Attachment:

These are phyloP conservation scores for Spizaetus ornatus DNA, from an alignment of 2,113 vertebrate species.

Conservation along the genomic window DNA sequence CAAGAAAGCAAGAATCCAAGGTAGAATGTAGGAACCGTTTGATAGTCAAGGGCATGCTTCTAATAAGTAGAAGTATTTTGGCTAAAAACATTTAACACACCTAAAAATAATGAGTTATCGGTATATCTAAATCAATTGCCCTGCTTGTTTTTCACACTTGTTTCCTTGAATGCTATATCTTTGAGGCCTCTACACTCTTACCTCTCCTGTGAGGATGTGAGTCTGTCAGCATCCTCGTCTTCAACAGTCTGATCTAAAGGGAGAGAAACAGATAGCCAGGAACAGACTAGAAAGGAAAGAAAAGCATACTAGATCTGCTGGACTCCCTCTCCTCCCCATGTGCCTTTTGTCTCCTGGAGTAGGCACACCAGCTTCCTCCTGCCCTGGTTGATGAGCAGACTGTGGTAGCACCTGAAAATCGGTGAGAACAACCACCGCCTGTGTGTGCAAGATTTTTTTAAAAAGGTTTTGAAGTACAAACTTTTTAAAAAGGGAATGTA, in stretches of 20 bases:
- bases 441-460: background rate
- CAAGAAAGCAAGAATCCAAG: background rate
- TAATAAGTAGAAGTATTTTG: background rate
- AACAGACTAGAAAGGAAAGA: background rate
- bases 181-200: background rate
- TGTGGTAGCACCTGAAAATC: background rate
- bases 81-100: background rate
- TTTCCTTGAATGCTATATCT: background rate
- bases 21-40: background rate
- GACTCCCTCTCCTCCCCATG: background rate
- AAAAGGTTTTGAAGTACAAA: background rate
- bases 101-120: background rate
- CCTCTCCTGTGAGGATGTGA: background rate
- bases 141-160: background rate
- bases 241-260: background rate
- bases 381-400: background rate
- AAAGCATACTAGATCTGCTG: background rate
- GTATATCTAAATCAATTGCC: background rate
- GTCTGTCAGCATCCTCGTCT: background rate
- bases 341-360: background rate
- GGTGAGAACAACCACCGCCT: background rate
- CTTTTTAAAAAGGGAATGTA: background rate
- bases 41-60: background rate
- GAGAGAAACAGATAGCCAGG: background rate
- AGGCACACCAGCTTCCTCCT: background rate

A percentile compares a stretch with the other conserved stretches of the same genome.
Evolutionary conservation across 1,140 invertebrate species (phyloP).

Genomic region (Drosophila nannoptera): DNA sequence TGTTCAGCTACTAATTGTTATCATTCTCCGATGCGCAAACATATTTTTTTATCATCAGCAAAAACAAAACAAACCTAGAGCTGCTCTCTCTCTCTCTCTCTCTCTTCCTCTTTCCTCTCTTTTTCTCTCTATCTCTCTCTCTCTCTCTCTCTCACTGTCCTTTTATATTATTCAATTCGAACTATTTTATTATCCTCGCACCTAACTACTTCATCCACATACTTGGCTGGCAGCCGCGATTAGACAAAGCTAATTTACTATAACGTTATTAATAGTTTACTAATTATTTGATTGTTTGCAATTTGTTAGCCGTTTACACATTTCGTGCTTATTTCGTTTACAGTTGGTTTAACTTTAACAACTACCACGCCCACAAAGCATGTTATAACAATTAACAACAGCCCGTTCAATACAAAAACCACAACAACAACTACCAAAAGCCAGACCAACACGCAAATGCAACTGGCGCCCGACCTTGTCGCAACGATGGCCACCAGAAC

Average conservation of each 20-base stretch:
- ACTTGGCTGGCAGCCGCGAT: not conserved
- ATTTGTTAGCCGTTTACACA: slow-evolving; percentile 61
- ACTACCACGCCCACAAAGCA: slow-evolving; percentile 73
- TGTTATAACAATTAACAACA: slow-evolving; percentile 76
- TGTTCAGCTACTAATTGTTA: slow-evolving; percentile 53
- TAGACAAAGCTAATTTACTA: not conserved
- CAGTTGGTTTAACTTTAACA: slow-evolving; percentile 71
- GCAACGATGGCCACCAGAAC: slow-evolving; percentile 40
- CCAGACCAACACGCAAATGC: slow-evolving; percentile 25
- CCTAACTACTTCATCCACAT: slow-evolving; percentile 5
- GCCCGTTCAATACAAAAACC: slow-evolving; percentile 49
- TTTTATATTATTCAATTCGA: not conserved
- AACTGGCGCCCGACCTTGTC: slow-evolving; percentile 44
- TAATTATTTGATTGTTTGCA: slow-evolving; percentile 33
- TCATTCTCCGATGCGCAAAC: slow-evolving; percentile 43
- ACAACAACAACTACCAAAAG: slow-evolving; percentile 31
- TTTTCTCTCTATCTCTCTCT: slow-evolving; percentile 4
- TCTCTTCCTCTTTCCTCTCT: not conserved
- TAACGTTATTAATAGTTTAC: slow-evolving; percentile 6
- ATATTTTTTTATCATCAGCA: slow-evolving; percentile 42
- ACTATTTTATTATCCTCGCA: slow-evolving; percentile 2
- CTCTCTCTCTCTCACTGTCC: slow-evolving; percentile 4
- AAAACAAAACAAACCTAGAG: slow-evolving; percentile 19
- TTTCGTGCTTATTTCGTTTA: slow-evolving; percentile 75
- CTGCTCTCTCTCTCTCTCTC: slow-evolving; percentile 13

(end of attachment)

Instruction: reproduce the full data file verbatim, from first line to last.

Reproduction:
These are phyloP conservation scores for Spizaetus ornatus DNA, from an alignment of 2,113 vertebrate species.

Conservation along the genomic window DNA sequence CAAGAAAGCAAGAATCCAAGGTAGAATGTAGGAACCGTTTGATAGTCAAGGGCATGCTTCTAATAAGTAGAAGTATTTTGGCTAAAAACATTTAACACACCTAAAAATAATGAGTTATCGGTATATCTAAATCAATTGCCCTGCTTGTTTTTCACACTTGTTTCCTTGAATGCTATATCTTTGAGGCCTCTACACTCTTACCTCTCCTGTGAGGATGTGAGTCTGTCAGCATCCTCGTCTTCAACAGTCTGATCTAAAGGGAGAGAAACAGATAGCCAGGAACAGACTAGAAAGGAAAGAAAAGCATACTAGATCTGCTGGACTCCCTCTCCTCCCCATGTGCCTTTTGTCTCCTGGAGTAGGCACACCAGCTTCCTCCTGCCCTGGTTGATGAGCAGACTGTGGTAGCACCTGAAAATCGGTGAGAACAACCACCGCCTGTGTGTGCAAGATTTTTTTAAAAAGGTTTTGAAGTACAAACTTTTTAAAAAGGGAATGTA, in stretches of 20 bases:
- bases 441-460: background rate
- CAAGAAAGCAAGAATCCAAG: background rate
- TAATAAGTAGAAGTATTTTG: background rate
- AACAGACTAGAAAGGAAAGA: background rate
- bases 181-200: background rate
- TGTGGTAGCACCTGAAAATC: background rate
- bases 81-100: background rate
- TTTCCTTGAATGCTATATCT: background rate
- bases 21-40: background rate
- GACTCCCTCTCCTCCCCATG: background rate
- AAAAGGTTTTGAAGTACAAA: background rate
- bases 101-120: background rate
- CCTCTCCTGTGAGGATGTGA: background rate
- bases 141-160: background rate
- bases 241-260: background rate
- bases 381-400: background rate
- AAAGCATACTAGATCTGCTG: background rate
- GTATATCTAAATCAATTGCC: background rate
- GTCTGTCAGCATCCTCGTCT: background rate
- bases 341-360: background rate
- GGTGAGAACAACCACCGCCT: background rate
- CTTTTTAAAAAGGGAATGTA: background rate
- bases 41-60: background rate
- GAGAGAAACAGATAGCCAGG: background rate
- AGGCACACCAGCTTCCTCCT: background rate

A percentile compares a stretch with the other conserved stretches of the same genome.
Evolutionary conservation across 1,140 invertebrate species (phyloP).

Genomic region (Drosophila nannoptera): DNA sequence TGTTCAGCTACTAATTGTTATCATTCTCCGATGCGCAAACATATTTTTTTATCATCAGCAAAAACAAAACAAACCTAGAGCTGCTCTCTCTCTCTCTCTCTCTCTTCCTCTTTCCTCTCTTTTTCTCTCTATCTCTCTCTCTCTCTCTCTCTCACTGTCCTTTTATATTATTCAATTCGAACTATTTTATTATCCTCGCACCTAACTACTTCATCCACATACTTGGCTGGCAGCCGCGATTAGACAAAGCTAATTTACTATAACGTTATTAATAGTTTACTAATTATTTGATTGTTTGCAATTTGTTAGCCGTTTACACATTTCGTGCTTATTTCGTTTACAGTTGGTTTAACTTTAACAACTACCACGCCCACAAAGCATGTTATAACAATTAACAACAGCCCGTTCAATACAAAAACCACAACAACAACTACCAAAAGCCAGACCAACACGCAAATGCAACTGGCGCCCGACCTTGTCGCAACGATGGCCACCAGAAC

Average conservation of each 20-base stretch:
- ACTTGGCTGGCAGCCGCGAT: not conserved
- ATTTGTTAGCCGTTTACACA: slow-evolving; percentile 61
- ACTACCACGCCCACAAAGCA: slow-evolving; percentile 73
- TGTTATAACAATTAACAACA: slow-evolving; percentile 76
- TGTTCAGCTACTAATTGTTA: slow-evolving; percentile 53
- TAGACAAAGCTAATTTACTA: not conserved
- CAGTTGGTTTAACTTTAACA: slow-evolving; percentile 71
- GCAACGATGGCCACCAGAAC: slow-evolving; percentile 40
- CCAGACCAACACGCAAATGC: slow-evolving; percentile 25
- CCTAACTACTTCATCCACAT: slow-evolving; percentile 5
- GCCCGTTCAATACAAAAACC: slow-evolving; percentile 49
- TTTTATATTATTCAATTCGA: not conserved
- AACTGGCGCCCGACCTTGTC: slow-evolving; percentile 44
- TAATTATTTGATTGTTTGCA: slow-evolving; percentile 33
- TCATTCTCCGATGCGCAAAC: slow-evolving; percentile 43
- ACAACAACAACTACCAAAAG: slow-evolving; percentile 31
- TTTTCTCTCTATCTCTCTCT: slow-evolving; percentile 4
- TCTCTTCCTCTTTCCTCTCT: not conserved
- TAACGTTATTAATAGTTTAC: slow-evolving; percentile 6
- ATATTTTTTTATCATCAGCA: slow-evolving; percentile 42
- ACTATTTTATTATCCTCGCA: slow-evolving; percentile 2
- CTCTCTCTCTCTCACTGTCC: slow-evolving; percentile 4
- AAAACAAAACAAACCTAGAG: slow-evolving; percentile 19
- TTTCGTGCTTATTTCGTTTA: slow-evolving; percentile 75
- CTGCTCTCTCTCTCTCTCTC: slow-evolving; percentile 13